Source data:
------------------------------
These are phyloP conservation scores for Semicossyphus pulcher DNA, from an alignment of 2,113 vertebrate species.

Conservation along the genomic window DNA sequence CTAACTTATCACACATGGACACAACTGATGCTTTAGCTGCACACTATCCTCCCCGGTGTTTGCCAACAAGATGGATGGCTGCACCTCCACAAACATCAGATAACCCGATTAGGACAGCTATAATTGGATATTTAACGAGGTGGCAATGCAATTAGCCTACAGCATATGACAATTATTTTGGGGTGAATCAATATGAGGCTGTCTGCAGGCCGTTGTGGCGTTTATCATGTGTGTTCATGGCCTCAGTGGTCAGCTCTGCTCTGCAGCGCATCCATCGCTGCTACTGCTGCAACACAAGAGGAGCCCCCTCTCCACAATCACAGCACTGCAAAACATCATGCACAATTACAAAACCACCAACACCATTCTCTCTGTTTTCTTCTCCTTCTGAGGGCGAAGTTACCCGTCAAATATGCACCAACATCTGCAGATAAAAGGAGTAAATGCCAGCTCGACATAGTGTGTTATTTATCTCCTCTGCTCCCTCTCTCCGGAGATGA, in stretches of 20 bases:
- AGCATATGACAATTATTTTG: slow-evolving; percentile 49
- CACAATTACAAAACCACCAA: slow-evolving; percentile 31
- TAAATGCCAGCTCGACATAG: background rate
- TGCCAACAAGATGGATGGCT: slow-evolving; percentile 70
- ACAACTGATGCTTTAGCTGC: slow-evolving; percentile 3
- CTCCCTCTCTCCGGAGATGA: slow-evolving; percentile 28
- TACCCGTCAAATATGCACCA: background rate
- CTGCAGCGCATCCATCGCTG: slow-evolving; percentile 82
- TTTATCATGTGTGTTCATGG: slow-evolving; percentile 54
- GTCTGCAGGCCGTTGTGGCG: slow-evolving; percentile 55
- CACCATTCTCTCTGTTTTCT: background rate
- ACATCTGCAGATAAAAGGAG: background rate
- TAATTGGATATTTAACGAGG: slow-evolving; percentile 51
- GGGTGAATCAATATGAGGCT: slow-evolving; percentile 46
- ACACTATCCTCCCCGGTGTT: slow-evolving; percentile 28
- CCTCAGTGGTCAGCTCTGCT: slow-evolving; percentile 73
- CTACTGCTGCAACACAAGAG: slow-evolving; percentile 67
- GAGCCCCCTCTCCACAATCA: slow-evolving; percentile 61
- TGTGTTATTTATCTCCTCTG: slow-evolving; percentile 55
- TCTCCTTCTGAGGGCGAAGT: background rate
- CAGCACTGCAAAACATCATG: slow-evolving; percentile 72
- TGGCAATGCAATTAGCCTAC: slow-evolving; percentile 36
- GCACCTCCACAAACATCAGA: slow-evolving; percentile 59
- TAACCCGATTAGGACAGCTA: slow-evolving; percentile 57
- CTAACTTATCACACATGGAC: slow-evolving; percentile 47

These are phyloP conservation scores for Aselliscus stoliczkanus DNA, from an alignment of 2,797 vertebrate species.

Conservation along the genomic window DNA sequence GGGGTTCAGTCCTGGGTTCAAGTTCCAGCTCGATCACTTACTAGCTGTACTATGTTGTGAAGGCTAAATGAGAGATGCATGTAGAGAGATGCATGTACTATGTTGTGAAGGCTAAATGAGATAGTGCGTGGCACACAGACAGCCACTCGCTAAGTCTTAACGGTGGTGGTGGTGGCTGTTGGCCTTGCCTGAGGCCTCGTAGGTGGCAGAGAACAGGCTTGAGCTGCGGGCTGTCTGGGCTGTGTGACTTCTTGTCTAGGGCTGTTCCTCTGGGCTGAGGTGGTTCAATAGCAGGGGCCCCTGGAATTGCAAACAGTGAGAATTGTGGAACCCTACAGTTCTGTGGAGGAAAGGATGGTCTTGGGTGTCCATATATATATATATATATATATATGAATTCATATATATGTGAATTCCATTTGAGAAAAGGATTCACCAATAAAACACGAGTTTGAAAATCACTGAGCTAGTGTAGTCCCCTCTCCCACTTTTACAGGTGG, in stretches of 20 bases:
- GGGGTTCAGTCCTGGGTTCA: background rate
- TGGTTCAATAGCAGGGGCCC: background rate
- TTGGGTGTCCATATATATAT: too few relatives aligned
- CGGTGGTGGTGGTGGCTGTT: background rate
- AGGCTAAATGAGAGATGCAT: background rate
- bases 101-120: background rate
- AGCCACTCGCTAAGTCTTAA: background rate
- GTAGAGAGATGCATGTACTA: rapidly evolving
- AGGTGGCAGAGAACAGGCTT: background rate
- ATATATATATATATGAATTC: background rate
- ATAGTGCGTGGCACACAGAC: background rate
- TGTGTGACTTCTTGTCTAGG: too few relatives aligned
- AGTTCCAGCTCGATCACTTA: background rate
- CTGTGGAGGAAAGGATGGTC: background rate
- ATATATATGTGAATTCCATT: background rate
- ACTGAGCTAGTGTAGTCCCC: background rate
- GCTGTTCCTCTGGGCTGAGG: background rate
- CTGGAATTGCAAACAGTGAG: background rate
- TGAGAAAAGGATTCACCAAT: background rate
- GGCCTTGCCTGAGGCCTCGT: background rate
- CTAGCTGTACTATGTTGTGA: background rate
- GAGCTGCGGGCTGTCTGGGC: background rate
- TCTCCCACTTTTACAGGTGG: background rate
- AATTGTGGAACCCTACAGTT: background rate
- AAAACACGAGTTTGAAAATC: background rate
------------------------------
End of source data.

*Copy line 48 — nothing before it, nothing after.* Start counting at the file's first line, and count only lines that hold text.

- TGAGAAAAGGATTCACCAAT: background rate